Certainly the extended holidays for MP’s means that many are out of touch with developments and there is a strong argument for provisions to be made to correct this anomaly. It interesting that many MP’s complain about powers transferring to the EU yet they seem unable to hold their leaders to account when it is within their power.

    The public would have no issue with disposing of this dictator who killed may people in the UK through his actions but most would not agree to mission creep if that means arming rebels and putting our army on the ground.

  14. Duyfken
    April 16, 2011

    Britain has done its fair share, and more, in addressing the UN Resolution. Now is the time just to withdraw from active participation – at the very least it will test the integrity of those who support from the sidelines yet do nothing.

    So Gaddafi remains in power. As Ed Balls might say: so what? Let Libya’s neighbours take the strain and do something. And let’s not get tied in with Sarkozy’s own electoral machinations.

    And what is happening still in Afghanistan? Our forces will return soon, we hope, and then we can reflect on the cost, human and otherwise, and on what little has been achieved for Britain (never mind the benefit to the world as a whole) from these foreign entanglements.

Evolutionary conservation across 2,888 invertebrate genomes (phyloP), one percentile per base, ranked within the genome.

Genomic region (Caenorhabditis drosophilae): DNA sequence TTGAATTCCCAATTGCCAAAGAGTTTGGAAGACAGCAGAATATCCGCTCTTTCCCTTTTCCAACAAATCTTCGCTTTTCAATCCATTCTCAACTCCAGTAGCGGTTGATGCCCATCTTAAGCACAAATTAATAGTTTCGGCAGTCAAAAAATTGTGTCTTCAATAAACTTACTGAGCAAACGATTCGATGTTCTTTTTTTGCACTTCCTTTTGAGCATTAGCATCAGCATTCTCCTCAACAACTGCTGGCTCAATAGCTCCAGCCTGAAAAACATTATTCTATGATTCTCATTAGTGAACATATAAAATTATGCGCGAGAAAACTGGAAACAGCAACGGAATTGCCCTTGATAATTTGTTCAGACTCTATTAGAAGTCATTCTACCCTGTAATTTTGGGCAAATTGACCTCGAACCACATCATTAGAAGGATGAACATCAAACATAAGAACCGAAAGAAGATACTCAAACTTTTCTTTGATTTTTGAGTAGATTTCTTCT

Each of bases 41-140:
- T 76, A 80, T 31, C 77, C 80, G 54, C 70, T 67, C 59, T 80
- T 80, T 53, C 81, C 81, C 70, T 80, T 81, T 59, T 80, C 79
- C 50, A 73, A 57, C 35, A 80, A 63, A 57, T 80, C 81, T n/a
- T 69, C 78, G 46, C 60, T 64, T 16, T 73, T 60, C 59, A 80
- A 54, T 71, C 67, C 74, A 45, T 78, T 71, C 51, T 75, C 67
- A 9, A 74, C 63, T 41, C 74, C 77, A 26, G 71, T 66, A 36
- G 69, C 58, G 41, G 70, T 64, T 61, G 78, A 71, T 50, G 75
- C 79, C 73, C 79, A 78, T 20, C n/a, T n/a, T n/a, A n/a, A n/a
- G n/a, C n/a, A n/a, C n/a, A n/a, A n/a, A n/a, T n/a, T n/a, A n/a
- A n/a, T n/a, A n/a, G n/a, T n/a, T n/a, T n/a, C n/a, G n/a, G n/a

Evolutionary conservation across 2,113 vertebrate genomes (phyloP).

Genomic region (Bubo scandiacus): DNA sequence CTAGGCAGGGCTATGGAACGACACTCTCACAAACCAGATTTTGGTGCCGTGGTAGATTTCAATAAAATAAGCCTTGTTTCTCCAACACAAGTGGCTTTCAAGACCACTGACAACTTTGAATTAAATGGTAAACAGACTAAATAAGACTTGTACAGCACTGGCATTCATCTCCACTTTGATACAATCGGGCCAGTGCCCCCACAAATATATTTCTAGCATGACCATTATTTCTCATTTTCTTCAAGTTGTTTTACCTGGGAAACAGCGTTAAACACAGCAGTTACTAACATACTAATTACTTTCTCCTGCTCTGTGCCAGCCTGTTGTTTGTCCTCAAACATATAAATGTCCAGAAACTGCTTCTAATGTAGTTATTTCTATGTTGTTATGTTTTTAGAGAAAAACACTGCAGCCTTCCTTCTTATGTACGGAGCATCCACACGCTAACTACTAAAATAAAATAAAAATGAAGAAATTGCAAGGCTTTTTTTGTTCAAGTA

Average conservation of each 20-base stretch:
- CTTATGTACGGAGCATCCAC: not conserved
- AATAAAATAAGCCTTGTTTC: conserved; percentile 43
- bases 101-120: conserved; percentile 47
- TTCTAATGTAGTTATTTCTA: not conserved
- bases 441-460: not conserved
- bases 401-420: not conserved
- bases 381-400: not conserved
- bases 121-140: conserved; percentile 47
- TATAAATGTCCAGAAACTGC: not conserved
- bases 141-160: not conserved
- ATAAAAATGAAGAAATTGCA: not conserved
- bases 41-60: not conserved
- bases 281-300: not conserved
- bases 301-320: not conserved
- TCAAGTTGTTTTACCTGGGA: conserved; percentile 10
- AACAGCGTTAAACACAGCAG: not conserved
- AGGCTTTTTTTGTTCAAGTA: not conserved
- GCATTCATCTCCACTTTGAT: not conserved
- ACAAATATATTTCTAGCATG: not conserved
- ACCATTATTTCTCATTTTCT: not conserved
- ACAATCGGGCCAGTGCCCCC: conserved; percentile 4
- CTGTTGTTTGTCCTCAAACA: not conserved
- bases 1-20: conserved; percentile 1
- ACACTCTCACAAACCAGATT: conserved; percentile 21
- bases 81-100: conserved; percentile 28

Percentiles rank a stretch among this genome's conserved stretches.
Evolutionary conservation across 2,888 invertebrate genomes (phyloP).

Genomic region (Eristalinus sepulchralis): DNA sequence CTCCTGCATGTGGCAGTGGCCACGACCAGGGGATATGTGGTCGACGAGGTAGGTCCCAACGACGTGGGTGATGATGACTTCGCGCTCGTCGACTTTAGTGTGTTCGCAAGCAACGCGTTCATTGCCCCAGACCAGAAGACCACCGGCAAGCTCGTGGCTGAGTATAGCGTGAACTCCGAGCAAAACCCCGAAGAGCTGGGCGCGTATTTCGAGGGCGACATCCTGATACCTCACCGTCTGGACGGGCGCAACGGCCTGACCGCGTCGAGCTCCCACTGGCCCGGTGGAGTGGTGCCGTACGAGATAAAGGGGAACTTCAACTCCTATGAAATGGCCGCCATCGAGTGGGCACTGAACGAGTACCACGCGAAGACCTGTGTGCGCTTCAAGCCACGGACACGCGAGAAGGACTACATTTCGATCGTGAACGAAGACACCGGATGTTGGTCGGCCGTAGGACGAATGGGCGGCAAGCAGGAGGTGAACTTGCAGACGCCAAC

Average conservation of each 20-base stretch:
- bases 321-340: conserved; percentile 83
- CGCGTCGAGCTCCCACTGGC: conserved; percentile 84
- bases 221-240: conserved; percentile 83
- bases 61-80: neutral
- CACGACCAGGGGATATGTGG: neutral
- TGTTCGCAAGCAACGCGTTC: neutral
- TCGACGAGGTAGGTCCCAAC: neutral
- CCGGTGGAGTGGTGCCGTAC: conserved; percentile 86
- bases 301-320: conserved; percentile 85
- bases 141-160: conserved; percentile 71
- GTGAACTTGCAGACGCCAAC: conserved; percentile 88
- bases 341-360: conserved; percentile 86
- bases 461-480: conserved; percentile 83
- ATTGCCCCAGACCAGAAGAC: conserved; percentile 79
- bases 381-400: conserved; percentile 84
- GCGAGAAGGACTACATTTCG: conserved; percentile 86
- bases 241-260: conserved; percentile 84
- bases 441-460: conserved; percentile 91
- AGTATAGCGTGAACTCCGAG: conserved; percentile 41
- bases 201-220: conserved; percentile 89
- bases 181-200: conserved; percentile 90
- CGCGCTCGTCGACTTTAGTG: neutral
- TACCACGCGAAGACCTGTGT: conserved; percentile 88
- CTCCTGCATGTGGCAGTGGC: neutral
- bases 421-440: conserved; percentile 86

Britain should look first to its domestic circumstances, especially so at this time after having been denuded financially by Brown & co. Cameron, for instance, should have his passport impounded, so that he is unable to sell us out with his vacuities to the world, and to expend our scarce funds on so-called “aid” to less than deserving mendicant nations.

    JR: you have deplored any suggestion of Tory voters switching allegiance to another Party (viz UKIP). The more I learn of the way the present government performs, in both foreign and domestic affairs, the more I am led to believe your advice is misplaced. Eventually, maybe soon, you will need to face the reality and make a big decision!

    1. Mike Stallard
      April 16, 2011

      The EU is coming fast into the financial crisis which will bring down the Euro. After that, maybe, some primitive form of accounting system might be put in place and some form of semi democracy even be instituted.

    2. norman
      April 16, 2011

      I’ll probably vote UKIP as FPTP and Scottish list MSP in this election, the first time I’ve not voted Conservative in my life. I really believe we are at a point now where it’s time to stand up to the EU and say that we want to remain a sovereign nation or capitulate. I know the Conservatives ‘have’ (have they really?) to defer to the Lib Dems on all policy matters but if they really were a Eurosceptic Party would they be selling us down the river as they have done this last year?

      The only decision I have yet to make is whether or not to vote Yes or No to AV. UKIP are urging a yes but I still have a, possibly forlorn, hope that the Conservative Party can one day stand up for us and if AV passes we’ll never know.

  15. Mike Stallard
    April 16, 2011

    Allow me to announce: the days of Empires are over.
    (foreigner -ed) bashing is now forbidden even to be mentioned and I bet the very words are censored by the moderator – doesn’t it sound old fashioned even to say the words.